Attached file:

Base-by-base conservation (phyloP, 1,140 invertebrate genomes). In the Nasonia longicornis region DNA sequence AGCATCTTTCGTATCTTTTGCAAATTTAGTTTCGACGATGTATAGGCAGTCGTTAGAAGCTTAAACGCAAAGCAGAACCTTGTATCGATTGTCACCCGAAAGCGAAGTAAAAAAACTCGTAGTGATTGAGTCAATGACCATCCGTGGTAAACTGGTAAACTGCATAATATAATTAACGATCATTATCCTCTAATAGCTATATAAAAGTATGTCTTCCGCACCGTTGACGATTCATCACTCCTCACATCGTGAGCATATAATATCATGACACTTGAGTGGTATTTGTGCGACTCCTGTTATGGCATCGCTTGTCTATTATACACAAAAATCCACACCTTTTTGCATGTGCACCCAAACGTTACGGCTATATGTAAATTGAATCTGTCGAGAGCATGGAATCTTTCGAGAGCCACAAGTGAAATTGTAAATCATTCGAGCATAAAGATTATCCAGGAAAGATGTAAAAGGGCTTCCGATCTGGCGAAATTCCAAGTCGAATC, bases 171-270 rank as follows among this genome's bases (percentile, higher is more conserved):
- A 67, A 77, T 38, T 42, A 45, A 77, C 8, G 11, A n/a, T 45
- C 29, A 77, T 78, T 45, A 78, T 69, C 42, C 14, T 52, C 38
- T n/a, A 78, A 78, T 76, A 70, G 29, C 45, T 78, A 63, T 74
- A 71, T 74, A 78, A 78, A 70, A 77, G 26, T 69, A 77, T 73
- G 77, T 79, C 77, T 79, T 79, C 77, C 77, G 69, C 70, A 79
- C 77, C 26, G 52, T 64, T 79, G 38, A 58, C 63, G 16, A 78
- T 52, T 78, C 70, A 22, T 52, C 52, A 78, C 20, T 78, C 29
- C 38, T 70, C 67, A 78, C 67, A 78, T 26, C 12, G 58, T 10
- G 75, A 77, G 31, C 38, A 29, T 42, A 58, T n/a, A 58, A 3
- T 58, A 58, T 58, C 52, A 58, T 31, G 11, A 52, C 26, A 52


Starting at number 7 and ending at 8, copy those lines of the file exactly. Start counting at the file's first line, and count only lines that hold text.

- C 77, C 26, G 52, T 64, T 79, G 38, A 58, C 63, G 16, A 78
- T 52, T 78, C 70, A 22, T 52, C 52, A 78, C 20, T 78, C 29